The real innovation is inside, and the innovation is wild. The CPC packs both a 1.5 GHz VIA C7-M chipset (for the Windows XP Tablet PC Edition side) and a 400 MHz Intel PXA263 chipset for the Windows Mobile 5.0 for Pocket PC side. The XP side even runs Vista.

The two sides share the 1 GB of DDR2 RAM memory and the FAT32-formatted 40 GB hard drive, which is accessed as the C: drive in Windows XP and as a virtual network drive on the Pocket PC side. The Pocket PC side also gets 1 MB of NAND Flash storage. 802.11g Wi-Fi is built in; a future model will have 3G cellular connectivity, according to DualCor president Steven Hanley. The XP side can display resolutions of up to 1600×1200 on an external monitor or 800×480 on the touch screen. The Pocket PC side just shows 800×480 at 96 dpi on the touch screen – it looks gorgeous.

Source: PC Mag

CES Unveils Satellite Radio/MP3 Players

Filed under: — Aviran Mordo

Pioneer Electronics and Samsung Electronics introduced MP3 players that also include service from XM Satellite Radio Holdings Inc.

The Pioneer Inno and the Samsung Helix XM2go are about the size of a deck of cards and can store a listener’s own music collection ripped from CDs as well as XM programming. Both devices save music in the popular MP3 and WMA formats.

Samsung is also offering an even smaller music player called the Nexus. The two units will not have built-in XM tuners, like the Helix. Instead, they’ll receive XM signals when placed in a docking station along with the XM Passport, a small 1.3-inch by 1.65-inch cartridge that serves as a portable satellite radio tuner.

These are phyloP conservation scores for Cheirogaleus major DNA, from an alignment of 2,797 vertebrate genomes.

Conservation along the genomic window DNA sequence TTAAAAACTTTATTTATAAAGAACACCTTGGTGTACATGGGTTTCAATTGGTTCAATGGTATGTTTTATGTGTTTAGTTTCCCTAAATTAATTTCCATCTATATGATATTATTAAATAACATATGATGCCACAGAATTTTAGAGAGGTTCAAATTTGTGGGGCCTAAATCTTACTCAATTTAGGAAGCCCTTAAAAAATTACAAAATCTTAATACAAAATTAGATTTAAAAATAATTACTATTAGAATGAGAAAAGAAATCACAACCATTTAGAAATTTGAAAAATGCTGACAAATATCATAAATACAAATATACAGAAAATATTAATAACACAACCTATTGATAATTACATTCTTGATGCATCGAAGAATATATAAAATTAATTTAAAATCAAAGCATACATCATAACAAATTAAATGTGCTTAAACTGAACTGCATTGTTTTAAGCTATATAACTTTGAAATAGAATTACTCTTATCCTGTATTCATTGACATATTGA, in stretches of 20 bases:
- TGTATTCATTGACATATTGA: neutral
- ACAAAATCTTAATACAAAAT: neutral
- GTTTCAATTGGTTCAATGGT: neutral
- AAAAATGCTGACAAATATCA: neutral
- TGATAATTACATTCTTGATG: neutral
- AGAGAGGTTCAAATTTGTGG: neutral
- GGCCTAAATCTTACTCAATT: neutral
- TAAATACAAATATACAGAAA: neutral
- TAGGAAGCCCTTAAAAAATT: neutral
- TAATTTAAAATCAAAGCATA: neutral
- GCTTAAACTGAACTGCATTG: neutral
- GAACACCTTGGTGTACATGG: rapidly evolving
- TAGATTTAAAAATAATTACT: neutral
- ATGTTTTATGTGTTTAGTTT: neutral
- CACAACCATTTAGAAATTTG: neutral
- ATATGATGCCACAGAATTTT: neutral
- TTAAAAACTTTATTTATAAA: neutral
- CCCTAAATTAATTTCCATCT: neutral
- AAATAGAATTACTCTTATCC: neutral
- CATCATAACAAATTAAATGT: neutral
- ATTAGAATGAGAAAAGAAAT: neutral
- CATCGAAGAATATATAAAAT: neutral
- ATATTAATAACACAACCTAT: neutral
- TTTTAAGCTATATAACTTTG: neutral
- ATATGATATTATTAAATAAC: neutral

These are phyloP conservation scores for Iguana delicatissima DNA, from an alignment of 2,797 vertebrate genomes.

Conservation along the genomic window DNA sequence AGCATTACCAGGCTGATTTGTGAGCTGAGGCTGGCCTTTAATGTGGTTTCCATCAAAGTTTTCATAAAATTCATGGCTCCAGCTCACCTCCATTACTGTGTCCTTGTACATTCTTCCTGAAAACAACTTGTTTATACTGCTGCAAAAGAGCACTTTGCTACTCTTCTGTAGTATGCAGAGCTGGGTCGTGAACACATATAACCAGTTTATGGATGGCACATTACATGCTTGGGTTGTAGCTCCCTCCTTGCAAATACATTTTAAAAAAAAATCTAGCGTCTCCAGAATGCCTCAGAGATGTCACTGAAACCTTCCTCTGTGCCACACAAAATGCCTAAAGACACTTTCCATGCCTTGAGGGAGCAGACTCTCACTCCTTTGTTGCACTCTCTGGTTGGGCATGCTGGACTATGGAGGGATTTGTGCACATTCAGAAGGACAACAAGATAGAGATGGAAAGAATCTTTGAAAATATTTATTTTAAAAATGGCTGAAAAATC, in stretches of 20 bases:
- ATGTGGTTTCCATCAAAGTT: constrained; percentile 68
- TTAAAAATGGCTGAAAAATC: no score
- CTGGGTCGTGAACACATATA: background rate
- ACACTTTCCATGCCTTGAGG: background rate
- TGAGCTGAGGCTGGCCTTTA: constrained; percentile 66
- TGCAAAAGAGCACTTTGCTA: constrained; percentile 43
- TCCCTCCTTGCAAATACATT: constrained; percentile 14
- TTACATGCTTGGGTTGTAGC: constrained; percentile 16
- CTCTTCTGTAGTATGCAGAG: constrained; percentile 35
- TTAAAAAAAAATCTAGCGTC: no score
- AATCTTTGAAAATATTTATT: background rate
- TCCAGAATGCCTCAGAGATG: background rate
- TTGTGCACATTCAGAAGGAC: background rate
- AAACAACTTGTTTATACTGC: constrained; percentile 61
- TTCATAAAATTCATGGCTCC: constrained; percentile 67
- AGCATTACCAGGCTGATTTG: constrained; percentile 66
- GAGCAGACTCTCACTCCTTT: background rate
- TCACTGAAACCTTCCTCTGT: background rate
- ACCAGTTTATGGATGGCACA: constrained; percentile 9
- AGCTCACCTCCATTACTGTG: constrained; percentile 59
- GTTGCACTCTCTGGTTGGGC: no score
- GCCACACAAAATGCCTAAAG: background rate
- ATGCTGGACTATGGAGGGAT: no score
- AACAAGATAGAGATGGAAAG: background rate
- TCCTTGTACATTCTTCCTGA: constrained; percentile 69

When taken out of the docking stations, the $200 Nexus 25 will play up to 25 hours of recorded XM radio content or songs, while the $250 Nexus 50 will hold 50 hours.

Top competitor Sirius Satellite Radio Inc. isn’t sitting idle, either.

On Wednesday, Thomson Multimedia said it was partnering with RCA and GE to roll out several new Sirius-enabled audio systems this summer, priced between $119 and $299.

The $299 bookshelf audio system has a five-CD changer, and can rip CDs directly onto an MP3 player via a USB port. Listeners can also record Sirius and FM radio broadcasts on the system’s MP3 player.

Source: AP

Alleged eDonkey pirate gets trial

Filed under: — Aviran Mordo

Paramount detected a copy of its Jim Carrey movie “Lemony Snicket’s A Series of Unfortunate Events” on the eDonkey network on Dec. 23, 2004. That was a week after it was released in theaters.

The detection, done by contractor BayTSP, allegedly yielded an Internet Protocol address of Because that chunk of IP addresses is owned by Comcast, Paramount filed a “John Doe” lawsuit and then fired off a subpoena to the cable provider.

Comcast replied a few weeks later with the identity of John Davis, a self-employed computer consultant. Paramount is asking for a permanent injunction against Davis, $50,000 in statutory damages, and $38,438 in attorneys’ fees. In addition, Paramount claims that Davis was the “first propagator”– that is, the first person to distribute the movie through eDonkey.

Davis has not hired an attorney and is representing himself in court. He claims that he was misidentified and did not infringe Paramount’s copyright in “Lemony Snicket’s A Series of Unfortunate Events.”

In response, Paramount tried to do a forensic analysis of Davis’ Macintosh G4 cube. But the company found that Davis wiped his hard drive clean and reinstalled the operating system soon after being notified of the legal action against him.

The judge said Davis had a “duty to preserve the computer’s memory” and will face sanctions. But he denied both sides’ requests for summary judgment, saying there were too many important questions still unresolved.

Source: Tech Republic